KANDOVAN, IRAN: RESIDENCE OF THE MODERN CAVE-DWELLERS
When lots of people think of residing in caves, they think about prehistoric individuals that didn’t have an additional alternative. Nevertheless, did you understand that some people still reside in caverns today by choice?
A small town called Kandovan in northwest Iran is house to a group of individuals who reside in rock-hewn residences going back roughly 700 years
Kandovan lies in the district of East Azerbaijan. It has a distinct geology thanks to ash and debris transferred by the Mount Sahand volcano.
Mount Sahand’s last eruption took place 11,000 years ago. Roughly 10,300 years hereafter eruption, the citizens went into the ash left behind by the volcano to hide from the attacking Mongolian army.
These caves have come a long way considering that the citizens first went into them for protection. They currently include two-meter-thick wall surfaces that maintain the interior cool in the summer as well as cozy in the winter season.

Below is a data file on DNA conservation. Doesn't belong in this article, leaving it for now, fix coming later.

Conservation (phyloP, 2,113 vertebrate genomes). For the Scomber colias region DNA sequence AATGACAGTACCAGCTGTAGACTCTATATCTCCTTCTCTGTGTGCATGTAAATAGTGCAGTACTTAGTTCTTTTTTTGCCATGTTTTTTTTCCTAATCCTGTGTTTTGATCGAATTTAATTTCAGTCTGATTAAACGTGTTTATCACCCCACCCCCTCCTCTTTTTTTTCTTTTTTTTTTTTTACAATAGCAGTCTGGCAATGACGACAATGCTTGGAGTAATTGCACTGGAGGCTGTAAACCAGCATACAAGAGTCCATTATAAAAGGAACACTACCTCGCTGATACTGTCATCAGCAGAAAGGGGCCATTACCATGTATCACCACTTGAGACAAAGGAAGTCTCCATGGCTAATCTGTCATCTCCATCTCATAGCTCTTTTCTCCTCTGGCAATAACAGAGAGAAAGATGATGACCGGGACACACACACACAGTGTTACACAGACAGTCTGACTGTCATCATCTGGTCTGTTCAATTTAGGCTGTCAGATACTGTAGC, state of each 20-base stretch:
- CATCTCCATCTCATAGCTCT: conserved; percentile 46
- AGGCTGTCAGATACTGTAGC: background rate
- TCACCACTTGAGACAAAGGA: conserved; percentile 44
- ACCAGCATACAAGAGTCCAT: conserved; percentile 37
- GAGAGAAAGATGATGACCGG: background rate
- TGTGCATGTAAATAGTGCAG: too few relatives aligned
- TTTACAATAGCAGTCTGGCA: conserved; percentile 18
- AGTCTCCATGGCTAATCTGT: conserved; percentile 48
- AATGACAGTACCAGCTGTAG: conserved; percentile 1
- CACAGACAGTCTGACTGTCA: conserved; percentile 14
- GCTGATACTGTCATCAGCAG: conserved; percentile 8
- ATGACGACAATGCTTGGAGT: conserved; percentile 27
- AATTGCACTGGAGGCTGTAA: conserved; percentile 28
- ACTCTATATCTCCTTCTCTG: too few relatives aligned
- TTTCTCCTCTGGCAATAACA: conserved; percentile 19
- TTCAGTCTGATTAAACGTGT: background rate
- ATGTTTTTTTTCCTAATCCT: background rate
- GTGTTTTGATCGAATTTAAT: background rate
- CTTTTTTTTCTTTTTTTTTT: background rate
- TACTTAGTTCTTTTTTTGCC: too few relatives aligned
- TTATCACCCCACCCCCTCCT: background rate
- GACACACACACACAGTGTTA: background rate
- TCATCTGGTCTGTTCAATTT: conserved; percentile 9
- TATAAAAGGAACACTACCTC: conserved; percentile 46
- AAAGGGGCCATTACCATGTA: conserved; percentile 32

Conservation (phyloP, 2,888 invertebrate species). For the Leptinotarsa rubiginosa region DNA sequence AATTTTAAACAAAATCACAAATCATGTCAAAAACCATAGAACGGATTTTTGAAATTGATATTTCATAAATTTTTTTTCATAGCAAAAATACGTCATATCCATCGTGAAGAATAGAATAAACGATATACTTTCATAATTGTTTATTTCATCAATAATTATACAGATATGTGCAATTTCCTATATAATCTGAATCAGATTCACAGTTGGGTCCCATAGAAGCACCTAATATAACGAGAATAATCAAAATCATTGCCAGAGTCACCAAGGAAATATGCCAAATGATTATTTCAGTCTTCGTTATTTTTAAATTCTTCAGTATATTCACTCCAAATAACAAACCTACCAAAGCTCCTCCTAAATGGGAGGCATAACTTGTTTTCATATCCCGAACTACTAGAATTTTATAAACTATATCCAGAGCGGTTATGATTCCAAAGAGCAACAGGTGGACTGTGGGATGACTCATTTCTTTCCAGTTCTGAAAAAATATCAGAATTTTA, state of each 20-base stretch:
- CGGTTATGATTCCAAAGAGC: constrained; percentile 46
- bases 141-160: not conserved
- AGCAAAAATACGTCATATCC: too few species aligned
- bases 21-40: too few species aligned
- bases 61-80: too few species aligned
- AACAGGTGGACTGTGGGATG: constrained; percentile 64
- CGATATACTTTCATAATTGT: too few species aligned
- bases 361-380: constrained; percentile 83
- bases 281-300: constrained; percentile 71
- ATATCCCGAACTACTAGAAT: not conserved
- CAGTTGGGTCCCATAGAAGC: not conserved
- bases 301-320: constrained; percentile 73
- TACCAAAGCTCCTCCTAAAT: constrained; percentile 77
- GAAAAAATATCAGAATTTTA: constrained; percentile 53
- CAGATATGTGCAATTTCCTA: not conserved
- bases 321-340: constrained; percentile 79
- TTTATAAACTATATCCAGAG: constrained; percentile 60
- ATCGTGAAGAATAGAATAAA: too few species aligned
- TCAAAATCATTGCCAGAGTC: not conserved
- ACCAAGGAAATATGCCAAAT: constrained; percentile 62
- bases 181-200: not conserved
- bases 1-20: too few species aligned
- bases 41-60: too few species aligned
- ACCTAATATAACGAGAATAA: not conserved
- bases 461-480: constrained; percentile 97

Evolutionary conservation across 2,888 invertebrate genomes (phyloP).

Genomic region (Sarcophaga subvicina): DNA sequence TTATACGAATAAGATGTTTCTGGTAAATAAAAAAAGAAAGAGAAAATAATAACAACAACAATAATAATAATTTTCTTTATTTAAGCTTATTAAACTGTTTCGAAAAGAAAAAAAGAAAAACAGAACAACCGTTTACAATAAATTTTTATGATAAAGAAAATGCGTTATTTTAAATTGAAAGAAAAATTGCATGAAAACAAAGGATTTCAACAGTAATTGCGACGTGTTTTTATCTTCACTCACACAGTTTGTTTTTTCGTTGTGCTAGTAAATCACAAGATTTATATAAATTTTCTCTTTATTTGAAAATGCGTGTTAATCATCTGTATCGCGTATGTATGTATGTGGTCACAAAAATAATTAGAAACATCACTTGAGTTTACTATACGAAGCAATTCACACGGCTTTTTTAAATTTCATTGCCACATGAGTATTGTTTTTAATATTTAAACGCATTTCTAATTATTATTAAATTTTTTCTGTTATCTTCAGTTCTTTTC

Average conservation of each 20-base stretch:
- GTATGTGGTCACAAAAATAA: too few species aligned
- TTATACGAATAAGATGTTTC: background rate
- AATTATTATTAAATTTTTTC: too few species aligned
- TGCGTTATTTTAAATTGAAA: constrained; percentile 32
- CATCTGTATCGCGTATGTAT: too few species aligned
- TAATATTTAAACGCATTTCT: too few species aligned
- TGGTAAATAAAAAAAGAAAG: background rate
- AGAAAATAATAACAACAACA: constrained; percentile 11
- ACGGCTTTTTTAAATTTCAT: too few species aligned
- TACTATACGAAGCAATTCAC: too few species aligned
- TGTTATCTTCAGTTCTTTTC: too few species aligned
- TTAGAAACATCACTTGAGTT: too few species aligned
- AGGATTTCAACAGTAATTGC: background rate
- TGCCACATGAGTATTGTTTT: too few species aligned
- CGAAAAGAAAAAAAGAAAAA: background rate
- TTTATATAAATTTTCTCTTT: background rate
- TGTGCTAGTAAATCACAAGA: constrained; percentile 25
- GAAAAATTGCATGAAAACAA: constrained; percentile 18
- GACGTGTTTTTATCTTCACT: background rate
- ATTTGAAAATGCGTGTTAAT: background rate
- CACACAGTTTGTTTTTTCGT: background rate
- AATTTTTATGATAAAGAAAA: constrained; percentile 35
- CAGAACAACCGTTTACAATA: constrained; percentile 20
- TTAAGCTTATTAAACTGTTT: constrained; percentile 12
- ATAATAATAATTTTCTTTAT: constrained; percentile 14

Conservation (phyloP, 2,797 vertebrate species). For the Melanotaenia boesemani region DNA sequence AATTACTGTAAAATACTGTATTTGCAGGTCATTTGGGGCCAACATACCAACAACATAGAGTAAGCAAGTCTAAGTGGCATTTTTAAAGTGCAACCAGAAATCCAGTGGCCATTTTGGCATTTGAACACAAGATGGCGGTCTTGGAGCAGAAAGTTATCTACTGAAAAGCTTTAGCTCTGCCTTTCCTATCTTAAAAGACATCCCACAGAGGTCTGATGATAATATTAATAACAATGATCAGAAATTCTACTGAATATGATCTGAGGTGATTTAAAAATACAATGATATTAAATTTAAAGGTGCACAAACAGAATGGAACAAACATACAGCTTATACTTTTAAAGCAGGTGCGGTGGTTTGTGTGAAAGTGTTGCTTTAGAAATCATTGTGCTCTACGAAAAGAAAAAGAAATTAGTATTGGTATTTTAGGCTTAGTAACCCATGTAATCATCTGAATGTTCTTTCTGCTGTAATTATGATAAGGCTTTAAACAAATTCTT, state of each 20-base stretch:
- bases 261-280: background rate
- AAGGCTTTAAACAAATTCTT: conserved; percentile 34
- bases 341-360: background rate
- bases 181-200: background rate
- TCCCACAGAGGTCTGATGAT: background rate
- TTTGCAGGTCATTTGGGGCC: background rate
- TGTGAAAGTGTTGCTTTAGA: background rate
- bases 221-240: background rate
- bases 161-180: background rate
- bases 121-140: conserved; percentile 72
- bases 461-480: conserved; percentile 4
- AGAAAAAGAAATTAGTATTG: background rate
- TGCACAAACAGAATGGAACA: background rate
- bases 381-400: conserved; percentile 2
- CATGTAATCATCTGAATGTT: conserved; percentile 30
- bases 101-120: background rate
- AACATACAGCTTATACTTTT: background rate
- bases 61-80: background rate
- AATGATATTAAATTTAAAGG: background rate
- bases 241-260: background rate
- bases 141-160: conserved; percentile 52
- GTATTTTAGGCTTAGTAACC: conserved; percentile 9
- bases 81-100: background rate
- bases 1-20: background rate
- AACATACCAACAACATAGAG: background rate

If you ask Kandovan’s residents, they describe their homes as “Karan,” a Turkic word that translates to “beehives.”
Kandovan villagers have called these beehive-like cave structures homes for nearly a century. In recent years, they’ve also opened them up to tourists.
Visitors can book tours and explore locals’ real cave homes. Some residents even enhance the experience by selling souvenirs or offering traditional food and beverages.
Rentals are also available for those who want to go the extra mile and spend the night in a cave.
The five-star Kandovan Laleh International Rocky Hotel is another option if you can’t find a private rental. The rooms at this hotel are much more luxurious than the average cave. Each offers a jacuzzi, 24-hour room service, and breakfast — and they only cost $100 per night!
No one time is best for tourists to visit Kandovan Village. These caves can easily withstand various weather conditions and are accessible year-round.